9. FOUR KINSHIP MYTH IN THE LITERARY SOURCES Conquests and Territorial Possession
    (pp. 69-82)

    As with cases of alliance, considerable challenges confront the historian trying to establish and explain the historicity of events behind the justification of territorial conquest on the basis ofsungeneia. Each of the examples in the previous chapter happened to involve foreigners, which potentially adds further cause for incredulity, as in the case of Thucydides. Now the nature of the problem has to do with the vast stretches of time that separate our main sources from the events they describe, except for the case of Archidamus. The first two involve claims of kinship in the archaic period, Solon’s assertion of...

  10. FIVE ALEXANDER THE GREAT
    (pp. 83-108)

    We have seen kinship myth used for the benefit of the state as well as for the glory of the individual. As king of Macedon (336–323 bce) Alexander the Greatwasthe state, but his successes proclaimed his personal glory as well. Indeed, the glory that Alexander achieved burns so brightly that the real man is often hard to find in the surviving sources. The problem is that those sources are centuries removed from the real Alexander. They rely on accounts often written in his own lifetime, but even those accounts provided varying interpretations of the king, his personality,...

  11. SIX EPIGRAPHICAL EVIDENCE OF KINSHIP DIPLOMACY Paradigmatic Inscriptions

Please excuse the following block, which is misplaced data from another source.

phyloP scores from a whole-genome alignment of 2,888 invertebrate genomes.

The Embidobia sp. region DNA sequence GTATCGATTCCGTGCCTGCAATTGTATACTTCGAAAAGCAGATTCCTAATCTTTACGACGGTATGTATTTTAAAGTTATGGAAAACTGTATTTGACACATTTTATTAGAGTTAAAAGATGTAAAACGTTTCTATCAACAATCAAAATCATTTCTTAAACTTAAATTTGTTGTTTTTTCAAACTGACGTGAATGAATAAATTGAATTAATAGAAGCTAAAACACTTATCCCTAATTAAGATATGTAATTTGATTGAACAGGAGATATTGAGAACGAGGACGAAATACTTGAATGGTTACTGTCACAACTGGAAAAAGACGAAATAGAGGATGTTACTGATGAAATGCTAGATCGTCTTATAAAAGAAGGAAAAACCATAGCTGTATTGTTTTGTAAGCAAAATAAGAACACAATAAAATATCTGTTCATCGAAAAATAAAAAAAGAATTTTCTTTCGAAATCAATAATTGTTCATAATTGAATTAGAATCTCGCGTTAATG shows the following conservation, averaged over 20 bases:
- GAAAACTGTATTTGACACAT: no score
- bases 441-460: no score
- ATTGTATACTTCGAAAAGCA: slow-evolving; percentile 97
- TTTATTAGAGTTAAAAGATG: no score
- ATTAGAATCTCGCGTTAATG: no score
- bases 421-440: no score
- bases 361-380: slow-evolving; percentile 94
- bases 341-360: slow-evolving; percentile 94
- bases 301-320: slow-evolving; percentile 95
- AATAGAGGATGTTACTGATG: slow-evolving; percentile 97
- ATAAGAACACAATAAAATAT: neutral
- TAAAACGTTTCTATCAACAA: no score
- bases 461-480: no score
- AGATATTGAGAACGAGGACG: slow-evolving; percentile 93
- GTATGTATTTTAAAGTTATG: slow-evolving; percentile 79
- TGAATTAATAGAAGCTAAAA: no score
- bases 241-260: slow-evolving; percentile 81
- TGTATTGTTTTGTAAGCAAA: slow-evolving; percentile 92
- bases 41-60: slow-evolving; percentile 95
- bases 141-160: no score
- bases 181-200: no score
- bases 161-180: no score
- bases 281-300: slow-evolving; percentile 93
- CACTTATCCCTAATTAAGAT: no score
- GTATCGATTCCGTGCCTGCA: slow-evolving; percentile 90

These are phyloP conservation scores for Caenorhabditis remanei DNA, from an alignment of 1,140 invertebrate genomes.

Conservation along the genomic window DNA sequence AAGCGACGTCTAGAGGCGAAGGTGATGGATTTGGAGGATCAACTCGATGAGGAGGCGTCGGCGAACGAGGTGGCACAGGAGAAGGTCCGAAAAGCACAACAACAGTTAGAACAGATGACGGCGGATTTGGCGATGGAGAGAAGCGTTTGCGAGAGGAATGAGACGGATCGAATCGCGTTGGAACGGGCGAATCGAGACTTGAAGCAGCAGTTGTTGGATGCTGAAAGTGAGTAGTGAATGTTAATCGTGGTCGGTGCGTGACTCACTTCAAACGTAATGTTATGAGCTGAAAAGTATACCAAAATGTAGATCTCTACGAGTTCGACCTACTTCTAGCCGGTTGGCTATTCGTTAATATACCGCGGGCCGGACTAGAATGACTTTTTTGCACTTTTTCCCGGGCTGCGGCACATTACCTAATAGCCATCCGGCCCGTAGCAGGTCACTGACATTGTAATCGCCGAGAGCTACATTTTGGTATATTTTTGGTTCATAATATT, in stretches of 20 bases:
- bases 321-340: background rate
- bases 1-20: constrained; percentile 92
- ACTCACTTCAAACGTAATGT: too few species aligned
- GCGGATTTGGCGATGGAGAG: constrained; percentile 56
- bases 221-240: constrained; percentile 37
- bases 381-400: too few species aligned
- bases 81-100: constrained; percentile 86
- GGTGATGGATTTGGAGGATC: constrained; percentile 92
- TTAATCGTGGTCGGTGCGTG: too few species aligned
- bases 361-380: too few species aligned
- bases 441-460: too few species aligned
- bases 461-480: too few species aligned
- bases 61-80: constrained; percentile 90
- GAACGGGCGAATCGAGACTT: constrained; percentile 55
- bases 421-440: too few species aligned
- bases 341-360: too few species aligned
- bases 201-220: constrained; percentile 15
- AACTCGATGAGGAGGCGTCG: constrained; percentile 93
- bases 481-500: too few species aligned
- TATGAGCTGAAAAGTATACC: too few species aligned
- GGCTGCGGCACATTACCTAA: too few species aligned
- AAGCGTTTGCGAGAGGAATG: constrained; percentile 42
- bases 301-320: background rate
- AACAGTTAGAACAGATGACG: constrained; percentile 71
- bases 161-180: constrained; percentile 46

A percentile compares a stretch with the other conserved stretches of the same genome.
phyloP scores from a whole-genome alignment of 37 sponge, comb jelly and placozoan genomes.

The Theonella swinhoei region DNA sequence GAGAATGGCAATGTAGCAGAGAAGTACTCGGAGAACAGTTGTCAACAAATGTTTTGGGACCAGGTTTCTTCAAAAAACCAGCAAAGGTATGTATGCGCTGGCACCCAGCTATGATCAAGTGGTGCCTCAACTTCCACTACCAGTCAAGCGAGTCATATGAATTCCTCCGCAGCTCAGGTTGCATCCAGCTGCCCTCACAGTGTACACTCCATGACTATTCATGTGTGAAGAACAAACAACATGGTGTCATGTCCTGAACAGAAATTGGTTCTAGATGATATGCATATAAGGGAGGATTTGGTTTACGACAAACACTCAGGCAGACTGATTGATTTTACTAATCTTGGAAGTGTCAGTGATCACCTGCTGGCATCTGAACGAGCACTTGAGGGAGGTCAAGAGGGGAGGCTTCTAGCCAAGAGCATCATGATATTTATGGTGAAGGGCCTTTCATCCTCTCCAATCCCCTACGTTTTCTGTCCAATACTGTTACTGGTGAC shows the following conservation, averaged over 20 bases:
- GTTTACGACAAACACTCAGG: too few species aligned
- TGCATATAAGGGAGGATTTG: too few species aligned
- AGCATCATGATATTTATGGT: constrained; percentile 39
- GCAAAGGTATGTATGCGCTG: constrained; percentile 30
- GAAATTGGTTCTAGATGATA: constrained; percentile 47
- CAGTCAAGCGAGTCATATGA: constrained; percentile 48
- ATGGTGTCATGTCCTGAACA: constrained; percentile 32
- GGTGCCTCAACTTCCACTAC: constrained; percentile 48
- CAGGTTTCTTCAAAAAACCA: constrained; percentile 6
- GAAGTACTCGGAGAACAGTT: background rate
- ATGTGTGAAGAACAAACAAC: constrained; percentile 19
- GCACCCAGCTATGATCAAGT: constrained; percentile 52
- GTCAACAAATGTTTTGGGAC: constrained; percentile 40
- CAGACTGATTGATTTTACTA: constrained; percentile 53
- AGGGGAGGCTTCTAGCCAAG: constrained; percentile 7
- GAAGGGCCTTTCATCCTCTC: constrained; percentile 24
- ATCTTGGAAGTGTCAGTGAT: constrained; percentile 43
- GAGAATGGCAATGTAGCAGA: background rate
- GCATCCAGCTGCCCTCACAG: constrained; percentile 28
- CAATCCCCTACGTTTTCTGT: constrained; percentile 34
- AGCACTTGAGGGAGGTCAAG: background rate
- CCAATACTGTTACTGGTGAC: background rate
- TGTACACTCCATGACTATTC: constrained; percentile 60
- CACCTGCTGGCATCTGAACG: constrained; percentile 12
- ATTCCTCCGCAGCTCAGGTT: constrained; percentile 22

(pp. 109-123)

    Our consideration of inscriptions referring to kinship or other close relationships, often by the termssungenēs/sungeneiaoroikeios/oikeiotēs, brings us also to the hellenistic period that followed the death of Alexander in 323. The swell in epigraphical evidence at this time could be the result of the chance survival of our evidence, but we have reason to believe that a shift occurred in the purposes that kinship myth served, though not in the basic motivation to use myth for political gain, and that the use of kinship myth correspondingly increased.

    The hellenistic period was an age of empires. Thepolis...

  12. SEVEN EPIGRAPHICAL EVIDENCE OF KINSHIP DIPLOMACY Local Myths in Pausanias
    (pp. 124-153)

    There are some hundred or so inscriptions catalogued by Elwyn, Curty, and others that use kinship terms, far more than can be accommodated in the remainder of this study. But the sample examined in this chapter, it is to be hoped, represents well the collective epigraphical evidence of kinship diplomacy. I have chosen inscriptions on which we have some hope of shedding light despite the lack of specificity about the mythological basis for the claim of kinship. As I suggested before, the consideration of epichoric, or local, myths can help reveal the intentions of the Greeks who issued these decrees....

  13. EIGHT CONCLUSIONS
    (pp. 154-164)

    One hopes that Musti’s claim of “artificiality” in late hellenistic kinship diplomacy is now disproved. In that claim, he asserted that Greeks before c. 240 somehow viewed political myth as usable only if it expressed a historical reality and that afterwards kinship myth consisted of fabrications employed for diplomatic purposes despite being obviously baseless.Christopher Jones has already recognized that the “concept of artificiality is not really helpful,” because it comes into play not as a means of deception but as a necessary mechanism for constructing familial ties.¹ This sort of fabrication is different from the learned allusions and affectations on...

  14. APPENDIX ONE. THE HISTORICAL CONTEXT OF PLUTARCH, SOLON 8–10
    (pp. 165-169)
  15. APPENDIX TWO. GREEK MYTH AND MACEDONIAN IDENTITY
    (pp. 170-173)
  16. APPENDIX THREE. A TALE OF TWO PHOCI
    (pp. 174-176)
  17. NOTES
    (pp. 177-220)
  18. BIBLIOGRAPHY
    (pp. 221-234)
  19. INDEX LOCORUM
    (pp. 235-246)
  20. GENERAL INDEX
    (pp. 247-256)